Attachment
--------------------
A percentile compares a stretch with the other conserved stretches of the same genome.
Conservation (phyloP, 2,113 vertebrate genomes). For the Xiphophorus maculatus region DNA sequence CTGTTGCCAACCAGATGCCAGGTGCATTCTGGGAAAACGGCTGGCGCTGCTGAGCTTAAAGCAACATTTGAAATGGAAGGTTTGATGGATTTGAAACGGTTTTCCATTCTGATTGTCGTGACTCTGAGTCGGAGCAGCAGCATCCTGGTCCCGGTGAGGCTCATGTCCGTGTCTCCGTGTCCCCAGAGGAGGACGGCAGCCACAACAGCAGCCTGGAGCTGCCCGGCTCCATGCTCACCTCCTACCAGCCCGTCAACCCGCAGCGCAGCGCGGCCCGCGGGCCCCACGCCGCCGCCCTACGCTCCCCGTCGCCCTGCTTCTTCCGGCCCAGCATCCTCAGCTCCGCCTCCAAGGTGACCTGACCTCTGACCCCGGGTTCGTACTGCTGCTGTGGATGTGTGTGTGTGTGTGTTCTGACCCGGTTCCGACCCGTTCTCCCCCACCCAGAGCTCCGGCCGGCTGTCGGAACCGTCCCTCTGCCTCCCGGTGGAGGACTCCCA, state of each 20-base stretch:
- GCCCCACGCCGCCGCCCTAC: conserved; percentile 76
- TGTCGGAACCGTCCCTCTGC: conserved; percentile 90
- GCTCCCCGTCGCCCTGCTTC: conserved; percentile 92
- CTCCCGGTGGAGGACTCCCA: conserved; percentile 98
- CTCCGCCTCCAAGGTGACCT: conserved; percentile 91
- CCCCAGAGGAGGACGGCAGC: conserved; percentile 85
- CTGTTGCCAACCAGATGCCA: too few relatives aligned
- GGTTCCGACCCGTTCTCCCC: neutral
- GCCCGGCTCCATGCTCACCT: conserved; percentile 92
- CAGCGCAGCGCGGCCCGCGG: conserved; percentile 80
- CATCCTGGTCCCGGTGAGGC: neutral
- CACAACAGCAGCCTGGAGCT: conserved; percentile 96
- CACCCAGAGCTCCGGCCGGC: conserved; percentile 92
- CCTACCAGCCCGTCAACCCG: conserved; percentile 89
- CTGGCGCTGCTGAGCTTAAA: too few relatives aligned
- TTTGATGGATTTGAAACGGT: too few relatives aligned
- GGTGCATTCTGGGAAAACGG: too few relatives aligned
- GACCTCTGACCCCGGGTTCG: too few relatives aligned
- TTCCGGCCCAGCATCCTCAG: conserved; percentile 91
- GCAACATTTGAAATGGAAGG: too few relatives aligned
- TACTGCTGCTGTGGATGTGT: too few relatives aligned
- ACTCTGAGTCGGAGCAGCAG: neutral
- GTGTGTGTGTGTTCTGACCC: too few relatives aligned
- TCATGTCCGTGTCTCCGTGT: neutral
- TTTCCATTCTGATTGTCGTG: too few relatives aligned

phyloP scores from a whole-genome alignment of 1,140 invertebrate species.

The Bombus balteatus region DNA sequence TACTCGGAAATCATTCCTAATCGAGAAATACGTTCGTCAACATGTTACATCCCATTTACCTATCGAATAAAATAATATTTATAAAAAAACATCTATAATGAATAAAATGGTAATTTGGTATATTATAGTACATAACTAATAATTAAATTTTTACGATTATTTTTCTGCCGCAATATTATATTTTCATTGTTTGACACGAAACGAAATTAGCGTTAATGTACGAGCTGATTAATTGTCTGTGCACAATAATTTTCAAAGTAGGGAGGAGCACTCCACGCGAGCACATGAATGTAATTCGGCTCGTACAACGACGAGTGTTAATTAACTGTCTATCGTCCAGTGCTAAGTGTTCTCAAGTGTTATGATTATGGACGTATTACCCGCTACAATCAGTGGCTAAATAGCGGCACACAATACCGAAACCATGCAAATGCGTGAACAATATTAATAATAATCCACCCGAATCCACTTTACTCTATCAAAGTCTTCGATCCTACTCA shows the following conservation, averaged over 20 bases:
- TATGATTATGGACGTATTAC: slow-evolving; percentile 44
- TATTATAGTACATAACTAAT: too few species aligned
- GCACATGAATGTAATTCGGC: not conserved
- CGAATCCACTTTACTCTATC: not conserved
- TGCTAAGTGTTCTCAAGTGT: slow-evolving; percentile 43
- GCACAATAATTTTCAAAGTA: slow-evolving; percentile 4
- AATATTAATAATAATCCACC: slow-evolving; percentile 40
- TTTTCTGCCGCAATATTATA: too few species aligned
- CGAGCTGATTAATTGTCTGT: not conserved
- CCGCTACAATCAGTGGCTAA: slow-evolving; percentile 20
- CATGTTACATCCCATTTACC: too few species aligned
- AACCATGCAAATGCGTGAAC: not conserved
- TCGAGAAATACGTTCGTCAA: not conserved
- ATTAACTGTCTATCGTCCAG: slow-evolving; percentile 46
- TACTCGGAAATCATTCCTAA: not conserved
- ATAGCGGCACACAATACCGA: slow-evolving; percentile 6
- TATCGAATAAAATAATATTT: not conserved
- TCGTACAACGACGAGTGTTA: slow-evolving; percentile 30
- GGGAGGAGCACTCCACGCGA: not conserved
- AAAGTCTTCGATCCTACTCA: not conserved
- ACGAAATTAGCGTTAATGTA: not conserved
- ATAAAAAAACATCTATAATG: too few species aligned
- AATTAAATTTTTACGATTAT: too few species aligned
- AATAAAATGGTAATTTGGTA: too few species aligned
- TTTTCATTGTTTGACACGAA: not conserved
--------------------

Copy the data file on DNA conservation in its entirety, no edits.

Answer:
A percentile compares a stretch with the other conserved stretches of the same genome.
Conservation (phyloP, 2,113 vertebrate genomes). For the Xiphophorus maculatus region DNA sequence CTGTTGCCAACCAGATGCCAGGTGCATTCTGGGAAAACGGCTGGCGCTGCTGAGCTTAAAGCAACATTTGAAATGGAAGGTTTGATGGATTTGAAACGGTTTTCCATTCTGATTGTCGTGACTCTGAGTCGGAGCAGCAGCATCCTGGTCCCGGTGAGGCTCATGTCCGTGTCTCCGTGTCCCCAGAGGAGGACGGCAGCCACAACAGCAGCCTGGAGCTGCCCGGCTCCATGCTCACCTCCTACCAGCCCGTCAACCCGCAGCGCAGCGCGGCCCGCGGGCCCCACGCCGCCGCCCTACGCTCCCCGTCGCCCTGCTTCTTCCGGCCCAGCATCCTCAGCTCCGCCTCCAAGGTGACCTGACCTCTGACCCCGGGTTCGTACTGCTGCTGTGGATGTGTGTGTGTGTGTGTTCTGACCCGGTTCCGACCCGTTCTCCCCCACCCAGAGCTCCGGCCGGCTGTCGGAACCGTCCCTCTGCCTCCCGGTGGAGGACTCCCA, state of each 20-base stretch:
- GCCCCACGCCGCCGCCCTAC: conserved; percentile 76
- TGTCGGAACCGTCCCTCTGC: conserved; percentile 90
- GCTCCCCGTCGCCCTGCTTC: conserved; percentile 92
- CTCCCGGTGGAGGACTCCCA: conserved; percentile 98
- CTCCGCCTCCAAGGTGACCT: conserved; percentile 91
- CCCCAGAGGAGGACGGCAGC: conserved; percentile 85
- CTGTTGCCAACCAGATGCCA: too few relatives aligned
- GGTTCCGACCCGTTCTCCCC: neutral
- GCCCGGCTCCATGCTCACCT: conserved; percentile 92
- CAGCGCAGCGCGGCCCGCGG: conserved; percentile 80
- CATCCTGGTCCCGGTGAGGC: neutral
- CACAACAGCAGCCTGGAGCT: conserved; percentile 96
- CACCCAGAGCTCCGGCCGGC: conserved; percentile 92
- CCTACCAGCCCGTCAACCCG: conserved; percentile 89
- CTGGCGCTGCTGAGCTTAAA: too few relatives aligned
- TTTGATGGATTTGAAACGGT: too few relatives aligned
- GGTGCATTCTGGGAAAACGG: too few relatives aligned
- GACCTCTGACCCCGGGTTCG: too few relatives aligned
- TTCCGGCCCAGCATCCTCAG: conserved; percentile 91
- GCAACATTTGAAATGGAAGG: too few relatives aligned
- TACTGCTGCTGTGGATGTGT: too few relatives aligned
- ACTCTGAGTCGGAGCAGCAG: neutral
- GTGTGTGTGTGTTCTGACCC: too few relatives aligned
- TCATGTCCGTGTCTCCGTGT: neutral
- TTTCCATTCTGATTGTCGTG: too few relatives aligned

phyloP scores from a whole-genome alignment of 1,140 invertebrate species.

The Bombus balteatus region DNA sequence TACTCGGAAATCATTCCTAATCGAGAAATACGTTCGTCAACATGTTACATCCCATTTACCTATCGAATAAAATAATATTTATAAAAAAACATCTATAATGAATAAAATGGTAATTTGGTATATTATAGTACATAACTAATAATTAAATTTTTACGATTATTTTTCTGCCGCAATATTATATTTTCATTGTTTGACACGAAACGAAATTAGCGTTAATGTACGAGCTGATTAATTGTCTGTGCACAATAATTTTCAAAGTAGGGAGGAGCACTCCACGCGAGCACATGAATGTAATTCGGCTCGTACAACGACGAGTGTTAATTAACTGTCTATCGTCCAGTGCTAAGTGTTCTCAAGTGTTATGATTATGGACGTATTACCCGCTACAATCAGTGGCTAAATAGCGGCACACAATACCGAAACCATGCAAATGCGTGAACAATATTAATAATAATCCACCCGAATCCACTTTACTCTATCAAAGTCTTCGATCCTACTCA shows the following conservation, averaged over 20 bases:
- TATGATTATGGACGTATTAC: slow-evolving; percentile 44
- TATTATAGTACATAACTAAT: too few species aligned
- GCACATGAATGTAATTCGGC: not conserved
- CGAATCCACTTTACTCTATC: not conserved
- TGCTAAGTGTTCTCAAGTGT: slow-evolving; percentile 43
- GCACAATAATTTTCAAAGTA: slow-evolving; percentile 4
- AATATTAATAATAATCCACC: slow-evolving; percentile 40
- TTTTCTGCCGCAATATTATA: too few species aligned
- CGAGCTGATTAATTGTCTGT: not conserved
- CCGCTACAATCAGTGGCTAA: slow-evolving; percentile 20
- CATGTTACATCCCATTTACC: too few species aligned
- AACCATGCAAATGCGTGAAC: not conserved
- TCGAGAAATACGTTCGTCAA: not conserved
- ATTAACTGTCTATCGTCCAG: slow-evolving; percentile 46
- TACTCGGAAATCATTCCTAA: not conserved
- ATAGCGGCACACAATACCGA: slow-evolving; percentile 6
- TATCGAATAAAATAATATTT: not conserved
- TCGTACAACGACGAGTGTTA: slow-evolving; percentile 30
- GGGAGGAGCACTCCACGCGA: not conserved
- AAAGTCTTCGATCCTACTCA: not conserved
- ACGAAATTAGCGTTAATGTA: not conserved
- ATAAAAAAACATCTATAATG: too few species aligned
- AATTAAATTTTTACGATTAT: too few species aligned
- AATAAAATGGTAATTTGGTA: too few species aligned
- TTTTCATTGTTTGACACGAA: not conserved